The hole stretches five storeys below ground to a depth of 28.5 metres and will be home to a NHS high energy proton beam therapy centre to treat cancer.
The Department of Health and NHS England is funding the development for University College London Hospitals NHS Foundation Trust.
Fabienne Viala, Chairman of Bouygues UK, said: “This is exactly the kind of project we relish.
“The complexity of undertaking London’s biggest excavation within a tight site at the heart of central London enables us to add value through our technical knowledge and the infrastructure expertise of our colleagues within Bouygues Travaux Publics.
“This is no ordinary project: as well as being an innovative and complex build, the finished development will have the potential to improve and even save the lives of those suffering with blood disorders and complex cancers.”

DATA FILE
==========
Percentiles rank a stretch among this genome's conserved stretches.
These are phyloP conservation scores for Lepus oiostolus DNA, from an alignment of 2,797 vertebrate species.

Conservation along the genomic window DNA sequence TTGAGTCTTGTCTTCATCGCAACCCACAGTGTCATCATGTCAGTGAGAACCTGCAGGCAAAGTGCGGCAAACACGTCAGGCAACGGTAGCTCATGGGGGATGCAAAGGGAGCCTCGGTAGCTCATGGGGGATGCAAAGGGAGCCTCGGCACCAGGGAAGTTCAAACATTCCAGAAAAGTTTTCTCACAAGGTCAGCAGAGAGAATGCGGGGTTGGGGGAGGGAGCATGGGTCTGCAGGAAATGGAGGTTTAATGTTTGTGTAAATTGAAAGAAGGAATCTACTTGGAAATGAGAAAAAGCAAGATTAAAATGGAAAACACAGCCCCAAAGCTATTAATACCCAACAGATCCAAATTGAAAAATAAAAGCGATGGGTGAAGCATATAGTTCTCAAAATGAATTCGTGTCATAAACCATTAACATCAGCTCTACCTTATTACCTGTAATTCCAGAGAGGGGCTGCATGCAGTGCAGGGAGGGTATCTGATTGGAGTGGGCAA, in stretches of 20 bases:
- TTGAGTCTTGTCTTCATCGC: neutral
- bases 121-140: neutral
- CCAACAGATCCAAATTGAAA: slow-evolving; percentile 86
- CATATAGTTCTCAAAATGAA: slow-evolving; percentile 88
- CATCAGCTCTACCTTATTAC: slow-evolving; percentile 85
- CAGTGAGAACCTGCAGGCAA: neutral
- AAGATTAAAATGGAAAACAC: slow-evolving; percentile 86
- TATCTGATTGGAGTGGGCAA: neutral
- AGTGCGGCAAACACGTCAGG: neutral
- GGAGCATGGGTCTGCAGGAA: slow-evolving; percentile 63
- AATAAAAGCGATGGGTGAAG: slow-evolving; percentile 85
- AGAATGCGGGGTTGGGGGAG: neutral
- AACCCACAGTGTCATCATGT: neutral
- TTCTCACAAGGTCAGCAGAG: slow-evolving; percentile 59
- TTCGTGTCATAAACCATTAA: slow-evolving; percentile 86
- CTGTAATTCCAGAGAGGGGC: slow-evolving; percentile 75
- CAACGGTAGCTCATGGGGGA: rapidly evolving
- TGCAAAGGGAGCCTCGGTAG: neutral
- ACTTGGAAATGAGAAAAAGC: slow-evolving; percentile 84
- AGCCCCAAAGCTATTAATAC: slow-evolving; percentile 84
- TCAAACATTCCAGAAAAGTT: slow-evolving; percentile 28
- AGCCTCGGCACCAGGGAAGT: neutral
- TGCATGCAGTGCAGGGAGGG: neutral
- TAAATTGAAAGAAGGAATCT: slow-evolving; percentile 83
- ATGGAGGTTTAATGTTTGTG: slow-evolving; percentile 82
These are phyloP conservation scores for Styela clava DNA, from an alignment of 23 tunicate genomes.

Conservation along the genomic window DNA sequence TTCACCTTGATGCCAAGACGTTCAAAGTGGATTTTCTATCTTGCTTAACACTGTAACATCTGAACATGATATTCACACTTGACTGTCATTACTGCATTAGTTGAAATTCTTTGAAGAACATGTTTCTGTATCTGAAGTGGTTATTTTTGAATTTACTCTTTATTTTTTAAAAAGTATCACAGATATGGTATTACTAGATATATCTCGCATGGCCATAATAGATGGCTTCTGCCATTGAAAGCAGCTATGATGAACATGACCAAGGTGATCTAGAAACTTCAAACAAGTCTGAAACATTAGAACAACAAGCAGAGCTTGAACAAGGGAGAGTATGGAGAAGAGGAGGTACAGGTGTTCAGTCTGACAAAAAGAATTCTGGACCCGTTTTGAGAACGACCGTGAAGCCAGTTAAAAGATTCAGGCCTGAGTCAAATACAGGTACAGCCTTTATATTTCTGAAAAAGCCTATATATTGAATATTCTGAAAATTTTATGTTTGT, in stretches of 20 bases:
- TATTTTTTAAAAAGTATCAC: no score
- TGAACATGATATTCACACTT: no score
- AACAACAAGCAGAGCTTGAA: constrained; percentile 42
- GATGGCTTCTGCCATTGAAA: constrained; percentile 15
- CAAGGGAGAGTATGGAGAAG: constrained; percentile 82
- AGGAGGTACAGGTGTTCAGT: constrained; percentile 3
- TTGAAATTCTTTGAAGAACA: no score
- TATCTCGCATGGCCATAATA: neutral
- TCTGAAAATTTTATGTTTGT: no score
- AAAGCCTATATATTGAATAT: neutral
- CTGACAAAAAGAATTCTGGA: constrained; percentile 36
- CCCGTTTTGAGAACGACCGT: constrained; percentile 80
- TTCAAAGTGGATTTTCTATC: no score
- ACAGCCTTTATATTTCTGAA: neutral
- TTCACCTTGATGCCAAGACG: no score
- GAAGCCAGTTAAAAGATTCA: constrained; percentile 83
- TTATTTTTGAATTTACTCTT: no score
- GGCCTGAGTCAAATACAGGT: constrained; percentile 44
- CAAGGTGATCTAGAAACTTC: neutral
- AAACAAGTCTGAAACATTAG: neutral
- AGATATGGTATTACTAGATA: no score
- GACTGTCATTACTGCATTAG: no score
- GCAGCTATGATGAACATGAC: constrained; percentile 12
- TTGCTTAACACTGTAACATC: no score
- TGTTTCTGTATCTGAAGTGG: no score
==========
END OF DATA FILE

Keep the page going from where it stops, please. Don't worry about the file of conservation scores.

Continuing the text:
Work began on the site in December 2015 and is scheduled to take 50 months.
The proton beam will be housed in a purpose-built centre on Grafton Way and Huntley Street, along with the largest blood disorder treatment facilities in Europe and a short stay surgery centre.
Spread over nine floors, five above ground and four below, patients will start to be treated at the new centre in 2019.